Heavy industry

From Wikipedia, the free encyclopedia
Jump to navigation Jump to search
Integrated steel mill in the Netherlands. The two massive towers are blast furnaces.
U. S. Steel Košice (in Slovakia) – a typical example of a heavy industry factory.

Heavy industry is industry that involves one or more characteristics such as large and heavy products; large and heavy equipment and facilities (such as heavy equipment, large machine tools, and huge buildings); or complex or numerous processes. Because of those factors, heavy industry involves higher capital intensity than light industry does, and it is also often more heavily cyclical in investment and employment.

Transportation and construction along with their upstream manufacturing supply businesses have been the bulk of heavy industry throughout the industrial age, along with some capital-intensive manufacturing. Traditional examples from the mid-19th century through the early 20th included steelmaking, artillery production, locomotive erection, machine tool building, and the heavier types of mining. From the late 19th century through the mid-20th, as the chemical industry and electrical industry developed, they involved components of both heavy industry and light industry, which was soon also true for the automotive industry and the aircraft industry. Modern shipbuilding (since steel replaced wood) is considered heavy industry. Large systems are often characteristic of heavy industry such as the construction of skyscrapers and large dams during the post–World War II era, and the manufacture/deployment of large rockets and giant wind turbines through the 21st century.[1]

As part of economic strategy[edit]

Many East Asian countries rely on heavy industry as key parts of their overall economies. This reliance on heavy industry is typically a matter of government economic policy. Among Japanese and Korean firms with "heavy industry" in their names, many are also manufacturers of aerospace products and defense contractors to their respective countries' governments such as Japan's Fuji Heavy Industries and Korea's Hyundai Rotem, a joint project of Hyundai Heavy Industries and Daewoo Heavy Industries.[2]

In 20th-century communist states, the planning of the economy often focused on heavy industry as an area for large investments, even to the extent of painful opportunity costs on the production–possibility frontier (classically, "lots of guns and not enough butter"). This was motivated by fears of failing to maintain military parity with foreign capitalist powers. For example, the Soviet Union's manic industrialization in the 1930s, with heavy industry as the favored emphasis, sought to bring its ability to produce trucks, tanks, artillery, aircraft, and warships up to a level that would make the country a great power. China under Mao Zedong pursued a similar strategy, eventually culminating in the Great Leap Forward of 1958–1960, an attempt to rapidly industrialize and collectivize.[3][4] This industrialization attempt failed to create industrialization and instead caused the Great Chinese Famine, in which 25-30 million people died prematurely.[5]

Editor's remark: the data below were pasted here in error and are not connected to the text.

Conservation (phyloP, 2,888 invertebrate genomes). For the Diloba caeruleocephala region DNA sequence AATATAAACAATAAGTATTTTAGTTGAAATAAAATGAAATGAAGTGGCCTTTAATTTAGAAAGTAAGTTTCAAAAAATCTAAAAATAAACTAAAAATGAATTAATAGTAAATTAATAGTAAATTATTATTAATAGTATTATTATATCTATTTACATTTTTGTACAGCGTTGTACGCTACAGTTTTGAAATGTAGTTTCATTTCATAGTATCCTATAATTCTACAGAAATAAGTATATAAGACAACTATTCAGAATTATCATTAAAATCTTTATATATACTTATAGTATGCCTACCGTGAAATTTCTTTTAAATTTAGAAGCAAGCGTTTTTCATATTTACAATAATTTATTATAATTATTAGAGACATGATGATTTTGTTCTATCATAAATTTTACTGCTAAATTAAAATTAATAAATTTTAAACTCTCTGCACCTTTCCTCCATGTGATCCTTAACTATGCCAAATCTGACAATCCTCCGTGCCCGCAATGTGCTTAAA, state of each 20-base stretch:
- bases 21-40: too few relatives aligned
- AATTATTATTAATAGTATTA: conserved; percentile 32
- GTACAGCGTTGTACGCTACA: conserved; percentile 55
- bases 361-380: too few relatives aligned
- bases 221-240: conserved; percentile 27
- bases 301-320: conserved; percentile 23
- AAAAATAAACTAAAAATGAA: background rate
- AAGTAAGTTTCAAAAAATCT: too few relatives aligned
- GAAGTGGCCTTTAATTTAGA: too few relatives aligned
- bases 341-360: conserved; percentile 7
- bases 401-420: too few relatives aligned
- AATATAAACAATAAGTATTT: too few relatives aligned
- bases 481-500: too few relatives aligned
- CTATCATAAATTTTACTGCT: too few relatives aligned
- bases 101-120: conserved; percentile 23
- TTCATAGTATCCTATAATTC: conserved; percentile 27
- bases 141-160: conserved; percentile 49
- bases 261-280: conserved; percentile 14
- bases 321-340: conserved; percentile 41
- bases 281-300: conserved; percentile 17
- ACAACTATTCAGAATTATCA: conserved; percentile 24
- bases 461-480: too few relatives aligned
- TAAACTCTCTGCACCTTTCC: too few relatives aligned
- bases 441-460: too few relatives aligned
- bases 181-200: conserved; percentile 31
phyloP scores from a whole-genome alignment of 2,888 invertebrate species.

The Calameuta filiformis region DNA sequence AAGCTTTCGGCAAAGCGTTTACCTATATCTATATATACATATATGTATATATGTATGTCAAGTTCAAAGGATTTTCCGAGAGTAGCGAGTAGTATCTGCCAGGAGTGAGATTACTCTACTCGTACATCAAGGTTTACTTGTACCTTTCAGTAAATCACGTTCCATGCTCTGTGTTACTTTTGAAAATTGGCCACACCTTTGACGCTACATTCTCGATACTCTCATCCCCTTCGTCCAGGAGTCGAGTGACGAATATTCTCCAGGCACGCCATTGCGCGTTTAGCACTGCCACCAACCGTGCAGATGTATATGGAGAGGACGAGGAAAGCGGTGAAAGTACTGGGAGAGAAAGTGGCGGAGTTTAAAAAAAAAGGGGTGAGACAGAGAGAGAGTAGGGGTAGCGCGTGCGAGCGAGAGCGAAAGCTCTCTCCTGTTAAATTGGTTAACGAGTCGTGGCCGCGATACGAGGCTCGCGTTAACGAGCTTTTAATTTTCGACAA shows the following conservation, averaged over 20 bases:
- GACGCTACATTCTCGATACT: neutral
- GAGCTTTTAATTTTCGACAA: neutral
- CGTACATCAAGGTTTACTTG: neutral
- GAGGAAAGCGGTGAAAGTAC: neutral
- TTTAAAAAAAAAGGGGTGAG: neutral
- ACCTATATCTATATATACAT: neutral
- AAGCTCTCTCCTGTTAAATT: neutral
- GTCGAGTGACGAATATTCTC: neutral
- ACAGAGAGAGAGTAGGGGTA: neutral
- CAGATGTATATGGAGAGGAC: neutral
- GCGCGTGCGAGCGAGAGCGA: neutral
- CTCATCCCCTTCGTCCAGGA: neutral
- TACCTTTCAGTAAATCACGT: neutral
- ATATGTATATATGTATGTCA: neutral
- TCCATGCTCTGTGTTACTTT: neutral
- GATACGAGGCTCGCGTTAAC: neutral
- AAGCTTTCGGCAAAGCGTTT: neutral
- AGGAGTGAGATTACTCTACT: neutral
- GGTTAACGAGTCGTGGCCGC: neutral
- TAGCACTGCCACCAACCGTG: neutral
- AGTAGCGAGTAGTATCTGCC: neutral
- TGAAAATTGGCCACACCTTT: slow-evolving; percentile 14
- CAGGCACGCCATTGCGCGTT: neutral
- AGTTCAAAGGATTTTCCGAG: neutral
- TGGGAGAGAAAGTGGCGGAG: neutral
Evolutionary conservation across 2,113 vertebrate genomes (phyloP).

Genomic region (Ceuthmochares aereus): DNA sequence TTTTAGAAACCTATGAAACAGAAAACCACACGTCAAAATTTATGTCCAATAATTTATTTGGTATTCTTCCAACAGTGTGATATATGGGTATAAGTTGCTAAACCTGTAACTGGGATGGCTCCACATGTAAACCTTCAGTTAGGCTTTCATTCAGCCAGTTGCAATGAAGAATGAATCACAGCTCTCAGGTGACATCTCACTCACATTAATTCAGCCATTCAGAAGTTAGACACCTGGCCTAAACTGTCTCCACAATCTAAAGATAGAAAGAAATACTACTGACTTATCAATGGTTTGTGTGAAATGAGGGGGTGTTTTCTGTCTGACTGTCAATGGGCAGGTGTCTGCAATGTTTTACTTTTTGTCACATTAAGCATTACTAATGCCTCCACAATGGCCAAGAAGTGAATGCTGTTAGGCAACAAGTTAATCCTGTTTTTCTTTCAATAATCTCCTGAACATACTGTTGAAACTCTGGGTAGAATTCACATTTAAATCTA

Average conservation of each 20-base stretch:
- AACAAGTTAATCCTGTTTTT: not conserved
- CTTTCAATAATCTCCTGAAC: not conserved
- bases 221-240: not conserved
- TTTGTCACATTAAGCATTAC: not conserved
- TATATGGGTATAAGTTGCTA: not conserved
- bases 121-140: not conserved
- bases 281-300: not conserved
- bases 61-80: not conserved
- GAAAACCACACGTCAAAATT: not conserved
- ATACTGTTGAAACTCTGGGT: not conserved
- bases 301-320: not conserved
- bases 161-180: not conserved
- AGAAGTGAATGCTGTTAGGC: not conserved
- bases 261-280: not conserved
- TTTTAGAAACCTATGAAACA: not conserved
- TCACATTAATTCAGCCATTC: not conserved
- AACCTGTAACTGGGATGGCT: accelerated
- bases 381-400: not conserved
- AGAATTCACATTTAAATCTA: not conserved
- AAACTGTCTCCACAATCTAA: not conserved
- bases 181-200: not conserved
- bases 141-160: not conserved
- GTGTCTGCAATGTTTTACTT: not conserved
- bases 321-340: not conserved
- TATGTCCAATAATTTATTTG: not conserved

In zoning[edit]

Heavy industry is also sometimes a special designation in local zoning laws. This allows industries with heavy impacts (on environment, infrastructure, and employment) to be sited with forethought. For example, the zoning restrictions for landfills usually take into account the heavy truck traffic that will exert expensive wear on the roads leading to the landfill.[6]

References[edit]

  1. ^ Teubal, Morris (1973). "Heavy and Light Industry in Economic Development". The American Economic Review. 63 (4): 588–596. ISSN 0002-8282.
  2. ^ Wade, Robert (2003-11-30). Governing the Market: Economic Theory and the Role of Government in East Asian Industrialization (With a New introduction by the author ed.). Princeton, NJ: Princeton University Press. ISBN 978-0-691-11729-4.
  3. ^ Walder, Andrew G. (2015-04-06). "5, 8". China Under Mao. Harvard University Press. ISBN 978-0-674-28670-2.
  4. ^ Naughton, Barry J. (2006-10-27). The Chinese Economy: Transitions and Growth. Cambridge, Mass: The MIT Press. ISBN 978-0-262-64064-0.
  5. ^ Walder 2015, p. 169-173.
  6. ^ Committee, British Association Glossary (1952). "Some Definitions in the Vocabulary of Geography, IV". The Geographical Journal. 118 (3): 345–346. doi:10.2307/1790321. ISSN 0016-7398.

External links[edit]